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Remember Mia by Alexandra Burt

Remember Mia

by Alexandra Burt

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11313106,831 (3.3)1



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This book started off great. I so wanted to know what happened to seven-month-old Mia. Not only does Mia disappear from her crib, but all of her things are gone too. Mia's mother, Estelle, was found days later, barely alive, at the bottom of a ravine, hours away from home, with bits and pieces of her memory.

But then the story draaaaaagged onnn. My eyes were reading but my brain was somewhere else, so I had to re-read a lot of paragraphs. I found it jumped around a bit, but that could be me as I lost and gained interest. I did not like the ending. This book was very disappointing. ( )
  jenn88 | Apr 25, 2017 |
I seem to be swimming against the tide with this book but I'm afraid I really didn't like it. It had great promise a missing baby, a traumatized mother and comparisons to Gone Girl and The Girl on a train, oh hang on that should have been my first clue as I was unimpressed with the former and left the latter on a train in disgust(ironic I know). There seems to be a leaning towards books with unpleasant main characters at the moment and I'm afraid it's lost on me.
Estelle is a mess who seems to have fallen into motherhood because she's failed at everything else. Suffering from post natal depression when she wakes up one morning to discover her baby is gone she fails to report her missing to the police and then turns up at the bottom of a ravine missing an ear. Oh and did I mention she has amnesia, yes really. I'm sure people do genuinely suffer from amnesia but for me it's a lazy plotline. I also appreciate that post natal depression is an horrendous affliction but the fact that Estelle was so useless before seemed to imply that she was more likely to get it which irritated me no end. I may be reading too much into it but then what followed was so bonkers I couldn't forget my initial misgivings. I finished it purely because I wanted to know what happened to Mia but to be honest by half way through I couldn't help but think she was probably better off where she was. ( )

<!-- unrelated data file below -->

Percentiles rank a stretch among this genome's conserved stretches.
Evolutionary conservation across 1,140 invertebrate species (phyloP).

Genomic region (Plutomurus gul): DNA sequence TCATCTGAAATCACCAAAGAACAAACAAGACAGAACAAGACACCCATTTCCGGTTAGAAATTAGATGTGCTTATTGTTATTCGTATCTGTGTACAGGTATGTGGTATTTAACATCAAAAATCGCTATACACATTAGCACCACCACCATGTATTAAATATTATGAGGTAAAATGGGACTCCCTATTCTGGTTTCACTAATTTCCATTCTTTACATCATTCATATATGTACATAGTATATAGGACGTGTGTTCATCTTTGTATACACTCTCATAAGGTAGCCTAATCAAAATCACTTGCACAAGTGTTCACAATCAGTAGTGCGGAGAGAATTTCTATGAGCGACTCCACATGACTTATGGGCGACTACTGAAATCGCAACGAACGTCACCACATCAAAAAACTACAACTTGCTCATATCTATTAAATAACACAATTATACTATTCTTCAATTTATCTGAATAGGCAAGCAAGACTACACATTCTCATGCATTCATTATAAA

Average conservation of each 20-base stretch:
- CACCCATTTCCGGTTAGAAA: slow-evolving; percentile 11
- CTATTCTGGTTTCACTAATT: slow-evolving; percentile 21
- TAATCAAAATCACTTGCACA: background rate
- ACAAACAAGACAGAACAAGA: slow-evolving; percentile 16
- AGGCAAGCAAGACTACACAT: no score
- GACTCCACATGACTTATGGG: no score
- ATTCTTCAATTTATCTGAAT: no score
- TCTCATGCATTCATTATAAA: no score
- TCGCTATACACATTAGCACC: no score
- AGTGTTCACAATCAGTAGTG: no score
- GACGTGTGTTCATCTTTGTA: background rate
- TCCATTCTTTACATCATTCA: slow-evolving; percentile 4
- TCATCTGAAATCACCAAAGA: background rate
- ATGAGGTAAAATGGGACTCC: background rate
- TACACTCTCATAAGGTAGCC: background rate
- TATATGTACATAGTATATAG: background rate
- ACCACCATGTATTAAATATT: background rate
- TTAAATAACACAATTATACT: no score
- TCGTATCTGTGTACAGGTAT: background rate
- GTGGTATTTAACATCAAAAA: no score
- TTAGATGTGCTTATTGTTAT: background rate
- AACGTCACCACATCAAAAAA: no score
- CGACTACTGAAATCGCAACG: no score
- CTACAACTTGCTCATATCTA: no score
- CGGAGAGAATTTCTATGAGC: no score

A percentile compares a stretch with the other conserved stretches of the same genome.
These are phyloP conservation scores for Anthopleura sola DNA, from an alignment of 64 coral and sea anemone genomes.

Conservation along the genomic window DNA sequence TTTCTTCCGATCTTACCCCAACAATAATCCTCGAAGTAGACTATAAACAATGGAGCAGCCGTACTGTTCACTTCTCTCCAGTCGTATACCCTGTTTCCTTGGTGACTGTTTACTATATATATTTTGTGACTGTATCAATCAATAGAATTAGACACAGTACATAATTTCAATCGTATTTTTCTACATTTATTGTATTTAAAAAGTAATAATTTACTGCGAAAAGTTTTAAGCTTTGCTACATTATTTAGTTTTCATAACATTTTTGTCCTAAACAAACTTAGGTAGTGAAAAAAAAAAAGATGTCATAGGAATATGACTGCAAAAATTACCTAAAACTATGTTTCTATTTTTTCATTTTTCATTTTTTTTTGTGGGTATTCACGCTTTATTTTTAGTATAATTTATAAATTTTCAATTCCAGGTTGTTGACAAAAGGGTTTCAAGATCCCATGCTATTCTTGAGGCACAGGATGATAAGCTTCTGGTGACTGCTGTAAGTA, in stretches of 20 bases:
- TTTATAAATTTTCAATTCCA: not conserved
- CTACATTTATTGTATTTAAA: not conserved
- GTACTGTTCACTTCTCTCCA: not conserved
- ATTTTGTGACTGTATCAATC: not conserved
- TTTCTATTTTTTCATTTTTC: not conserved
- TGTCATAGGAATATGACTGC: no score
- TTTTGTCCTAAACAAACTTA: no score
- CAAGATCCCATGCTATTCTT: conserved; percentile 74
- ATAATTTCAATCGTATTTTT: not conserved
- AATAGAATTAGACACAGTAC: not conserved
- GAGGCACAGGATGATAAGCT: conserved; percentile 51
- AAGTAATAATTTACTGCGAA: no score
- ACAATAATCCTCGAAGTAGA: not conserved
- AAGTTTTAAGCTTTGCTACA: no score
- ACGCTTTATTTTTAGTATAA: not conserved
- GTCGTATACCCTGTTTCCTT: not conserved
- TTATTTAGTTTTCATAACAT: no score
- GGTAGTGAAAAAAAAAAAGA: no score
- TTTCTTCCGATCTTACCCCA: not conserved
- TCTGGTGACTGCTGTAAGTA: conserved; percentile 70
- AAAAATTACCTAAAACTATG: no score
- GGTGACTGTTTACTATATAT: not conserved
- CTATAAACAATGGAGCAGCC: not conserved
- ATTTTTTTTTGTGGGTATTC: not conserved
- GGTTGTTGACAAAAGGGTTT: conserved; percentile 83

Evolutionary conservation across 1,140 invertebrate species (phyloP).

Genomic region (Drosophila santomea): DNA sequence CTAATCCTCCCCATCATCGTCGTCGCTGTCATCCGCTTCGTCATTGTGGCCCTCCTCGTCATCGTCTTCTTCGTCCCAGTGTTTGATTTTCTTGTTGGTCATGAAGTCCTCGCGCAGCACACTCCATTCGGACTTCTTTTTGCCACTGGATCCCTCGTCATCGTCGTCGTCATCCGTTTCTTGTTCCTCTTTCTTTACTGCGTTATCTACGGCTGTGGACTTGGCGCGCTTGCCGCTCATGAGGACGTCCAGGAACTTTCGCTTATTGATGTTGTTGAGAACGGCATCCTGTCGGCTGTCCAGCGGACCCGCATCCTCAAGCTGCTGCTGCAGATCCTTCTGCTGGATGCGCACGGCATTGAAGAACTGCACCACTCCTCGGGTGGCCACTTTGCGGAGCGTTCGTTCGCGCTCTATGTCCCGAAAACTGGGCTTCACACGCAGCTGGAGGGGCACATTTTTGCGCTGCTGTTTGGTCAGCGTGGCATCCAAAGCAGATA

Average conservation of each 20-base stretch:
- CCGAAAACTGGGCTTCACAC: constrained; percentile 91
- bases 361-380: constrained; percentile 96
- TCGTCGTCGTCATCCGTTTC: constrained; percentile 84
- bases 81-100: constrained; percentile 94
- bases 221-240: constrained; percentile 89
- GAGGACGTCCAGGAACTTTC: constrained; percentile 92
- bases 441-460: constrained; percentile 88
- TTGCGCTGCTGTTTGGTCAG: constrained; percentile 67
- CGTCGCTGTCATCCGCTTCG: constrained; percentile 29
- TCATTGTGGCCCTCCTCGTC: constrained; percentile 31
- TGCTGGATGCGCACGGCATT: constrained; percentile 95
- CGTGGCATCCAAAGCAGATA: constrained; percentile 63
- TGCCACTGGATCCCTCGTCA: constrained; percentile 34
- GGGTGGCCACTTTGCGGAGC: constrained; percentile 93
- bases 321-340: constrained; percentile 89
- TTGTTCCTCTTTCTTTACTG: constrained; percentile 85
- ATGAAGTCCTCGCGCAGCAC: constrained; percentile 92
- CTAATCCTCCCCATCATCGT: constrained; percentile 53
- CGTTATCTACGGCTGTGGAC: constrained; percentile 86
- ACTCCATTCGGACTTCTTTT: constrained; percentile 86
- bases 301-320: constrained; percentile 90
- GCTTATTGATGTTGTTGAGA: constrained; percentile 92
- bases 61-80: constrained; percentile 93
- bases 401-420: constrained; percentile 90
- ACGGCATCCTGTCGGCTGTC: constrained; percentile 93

angelaoatham | Feb 21, 2017 |
It is rare I sit down and finish a book in a 24-hour period. However, this book was hard to put down, despite me watching the last Dodger game Vin Skully announced and checking my iPhone. The book has the feeling of Gone Girl. It didn't end the way I envisioned. The prose is expertly written, and one can see into the protagonist's heart and brain. ( )
  NanaDebs | Jan 9, 2017 |
A good psychological thriller, but a bit confusing at times. This is a novel about a disturbed mother of a missing baby. The mother has post partum depression and questions herself about how her child might have disappeared. The story has lots of twists and turns but a few loose ends. I am not sure I liked the ending! ( )